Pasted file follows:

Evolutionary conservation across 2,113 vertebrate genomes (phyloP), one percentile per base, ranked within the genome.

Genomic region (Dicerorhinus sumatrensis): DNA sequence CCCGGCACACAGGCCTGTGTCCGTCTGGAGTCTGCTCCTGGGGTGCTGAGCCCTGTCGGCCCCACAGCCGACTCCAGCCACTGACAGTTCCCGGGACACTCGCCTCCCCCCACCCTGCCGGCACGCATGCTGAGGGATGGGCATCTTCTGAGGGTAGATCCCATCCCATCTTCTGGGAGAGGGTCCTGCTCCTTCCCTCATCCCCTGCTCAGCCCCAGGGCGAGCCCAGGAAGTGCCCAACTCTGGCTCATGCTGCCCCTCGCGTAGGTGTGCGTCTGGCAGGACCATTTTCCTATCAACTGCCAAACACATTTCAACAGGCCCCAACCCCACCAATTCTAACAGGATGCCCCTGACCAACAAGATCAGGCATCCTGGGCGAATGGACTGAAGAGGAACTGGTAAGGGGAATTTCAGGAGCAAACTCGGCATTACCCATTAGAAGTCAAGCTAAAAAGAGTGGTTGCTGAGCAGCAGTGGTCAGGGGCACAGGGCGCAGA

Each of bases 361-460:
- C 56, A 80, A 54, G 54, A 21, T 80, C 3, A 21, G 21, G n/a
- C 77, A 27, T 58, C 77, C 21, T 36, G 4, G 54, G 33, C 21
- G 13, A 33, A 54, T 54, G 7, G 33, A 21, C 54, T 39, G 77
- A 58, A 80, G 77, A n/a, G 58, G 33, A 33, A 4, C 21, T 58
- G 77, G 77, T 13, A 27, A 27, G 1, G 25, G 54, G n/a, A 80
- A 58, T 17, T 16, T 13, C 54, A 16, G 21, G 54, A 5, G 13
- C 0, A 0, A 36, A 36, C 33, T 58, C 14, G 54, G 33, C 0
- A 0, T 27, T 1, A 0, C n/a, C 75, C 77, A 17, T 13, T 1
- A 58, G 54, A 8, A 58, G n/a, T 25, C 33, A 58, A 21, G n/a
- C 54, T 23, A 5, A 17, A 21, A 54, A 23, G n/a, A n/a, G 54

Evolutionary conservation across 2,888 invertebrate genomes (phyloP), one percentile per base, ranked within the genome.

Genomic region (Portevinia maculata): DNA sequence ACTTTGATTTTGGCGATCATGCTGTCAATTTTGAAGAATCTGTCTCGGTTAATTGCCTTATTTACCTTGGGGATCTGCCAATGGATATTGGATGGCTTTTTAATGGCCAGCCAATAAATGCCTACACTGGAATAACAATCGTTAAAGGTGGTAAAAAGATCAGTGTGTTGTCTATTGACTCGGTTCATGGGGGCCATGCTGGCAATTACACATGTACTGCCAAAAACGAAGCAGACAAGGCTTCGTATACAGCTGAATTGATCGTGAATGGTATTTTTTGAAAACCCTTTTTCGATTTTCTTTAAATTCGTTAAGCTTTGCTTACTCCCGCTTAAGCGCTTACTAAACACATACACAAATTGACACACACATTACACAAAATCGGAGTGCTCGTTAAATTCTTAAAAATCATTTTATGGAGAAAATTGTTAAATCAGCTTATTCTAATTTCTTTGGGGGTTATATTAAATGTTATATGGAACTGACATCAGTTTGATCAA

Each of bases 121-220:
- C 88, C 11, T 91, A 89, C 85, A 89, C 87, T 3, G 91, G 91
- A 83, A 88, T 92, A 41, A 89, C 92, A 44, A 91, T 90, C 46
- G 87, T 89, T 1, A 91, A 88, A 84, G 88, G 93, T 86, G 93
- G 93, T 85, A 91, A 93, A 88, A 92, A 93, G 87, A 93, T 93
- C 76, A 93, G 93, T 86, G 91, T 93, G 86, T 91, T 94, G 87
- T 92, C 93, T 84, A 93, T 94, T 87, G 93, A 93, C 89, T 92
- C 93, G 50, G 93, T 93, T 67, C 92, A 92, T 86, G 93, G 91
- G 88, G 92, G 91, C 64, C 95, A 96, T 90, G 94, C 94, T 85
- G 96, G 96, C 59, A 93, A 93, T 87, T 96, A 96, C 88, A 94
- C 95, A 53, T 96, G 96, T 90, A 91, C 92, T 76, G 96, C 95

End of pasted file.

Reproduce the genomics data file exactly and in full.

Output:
Evolutionary conservation across 2,113 vertebrate genomes (phyloP), one percentile per base, ranked within the genome.

Genomic region (Dicerorhinus sumatrensis): DNA sequence CCCGGCACACAGGCCTGTGTCCGTCTGGAGTCTGCTCCTGGGGTGCTGAGCCCTGTCGGCCCCACAGCCGACTCCAGCCACTGACAGTTCCCGGGACACTCGCCTCCCCCCACCCTGCCGGCACGCATGCTGAGGGATGGGCATCTTCTGAGGGTAGATCCCATCCCATCTTCTGGGAGAGGGTCCTGCTCCTTCCCTCATCCCCTGCTCAGCCCCAGGGCGAGCCCAGGAAGTGCCCAACTCTGGCTCATGCTGCCCCTCGCGTAGGTGTGCGTCTGGCAGGACCATTTTCCTATCAACTGCCAAACACATTTCAACAGGCCCCAACCCCACCAATTCTAACAGGATGCCCCTGACCAACAAGATCAGGCATCCTGGGCGAATGGACTGAAGAGGAACTGGTAAGGGGAATTTCAGGAGCAAACTCGGCATTACCCATTAGAAGTCAAGCTAAAAAGAGTGGTTGCTGAGCAGCAGTGGTCAGGGGCACAGGGCGCAGA

Each of bases 361-460:
- C 56, A 80, A 54, G 54, A 21, T 80, C 3, A 21, G 21, G n/a
- C 77, A 27, T 58, C 77, C 21, T 36, G 4, G 54, G 33, C 21
- G 13, A 33, A 54, T 54, G 7, G 33, A 21, C 54, T 39, G 77
- A 58, A 80, G 77, A n/a, G 58, G 33, A 33, A 4, C 21, T 58
- G 77, G 77, T 13, A 27, A 27, G 1, G 25, G 54, G n/a, A 80
- A 58, T 17, T 16, T 13, C 54, A 16, G 21, G 54, A 5, G 13
- C 0, A 0, A 36, A 36, C 33, T 58, C 14, G 54, G 33, C 0
- A 0, T 27, T 1, A 0, C n/a, C 75, C 77, A 17, T 13, T 1
- A 58, G 54, A 8, A 58, G n/a, T 25, C 33, A 58, A 21, G n/a
- C 54, T 23, A 5, A 17, A 21, A 54, A 23, G n/a, A n/a, G 54

Evolutionary conservation across 2,888 invertebrate genomes (phyloP), one percentile per base, ranked within the genome.

Genomic region (Portevinia maculata): DNA sequence ACTTTGATTTTGGCGATCATGCTGTCAATTTTGAAGAATCTGTCTCGGTTAATTGCCTTATTTACCTTGGGGATCTGCCAATGGATATTGGATGGCTTTTTAATGGCCAGCCAATAAATGCCTACACTGGAATAACAATCGTTAAAGGTGGTAAAAAGATCAGTGTGTTGTCTATTGACTCGGTTCATGGGGGCCATGCTGGCAATTACACATGTACTGCCAAAAACGAAGCAGACAAGGCTTCGTATACAGCTGAATTGATCGTGAATGGTATTTTTTGAAAACCCTTTTTCGATTTTCTTTAAATTCGTTAAGCTTTGCTTACTCCCGCTTAAGCGCTTACTAAACACATACACAAATTGACACACACATTACACAAAATCGGAGTGCTCGTTAAATTCTTAAAAATCATTTTATGGAGAAAATTGTTAAATCAGCTTATTCTAATTTCTTTGGGGGTTATATTAAATGTTATATGGAACTGACATCAGTTTGATCAA

Each of bases 121-220:
- C 88, C 11, T 91, A 89, C 85, A 89, C 87, T 3, G 91, G 91
- A 83, A 88, T 92, A 41, A 89, C 92, A 44, A 91, T 90, C 46
- G 87, T 89, T 1, A 91, A 88, A 84, G 88, G 93, T 86, G 93
- G 93, T 85, A 91, A 93, A 88, A 92, A 93, G 87, A 93, T 93
- C 76, A 93, G 93, T 86, G 91, T 93, G 86, T 91, T 94, G 87
- T 92, C 93, T 84, A 93, T 94, T 87, G 93, A 93, C 89, T 92
- C 93, G 50, G 93, T 93, T 67, C 92, A 92, T 86, G 93, G 91
- G 88, G 92, G 91, C 64, C 95, A 96, T 90, G 94, C 94, T 85
- G 96, G 96, C 59, A 93, A 93, T 87, T 96, A 96, C 88, A 94
- C 95, A 53, T 96, G 96, T 90, A 91, C 92, T 76, G 96, C 95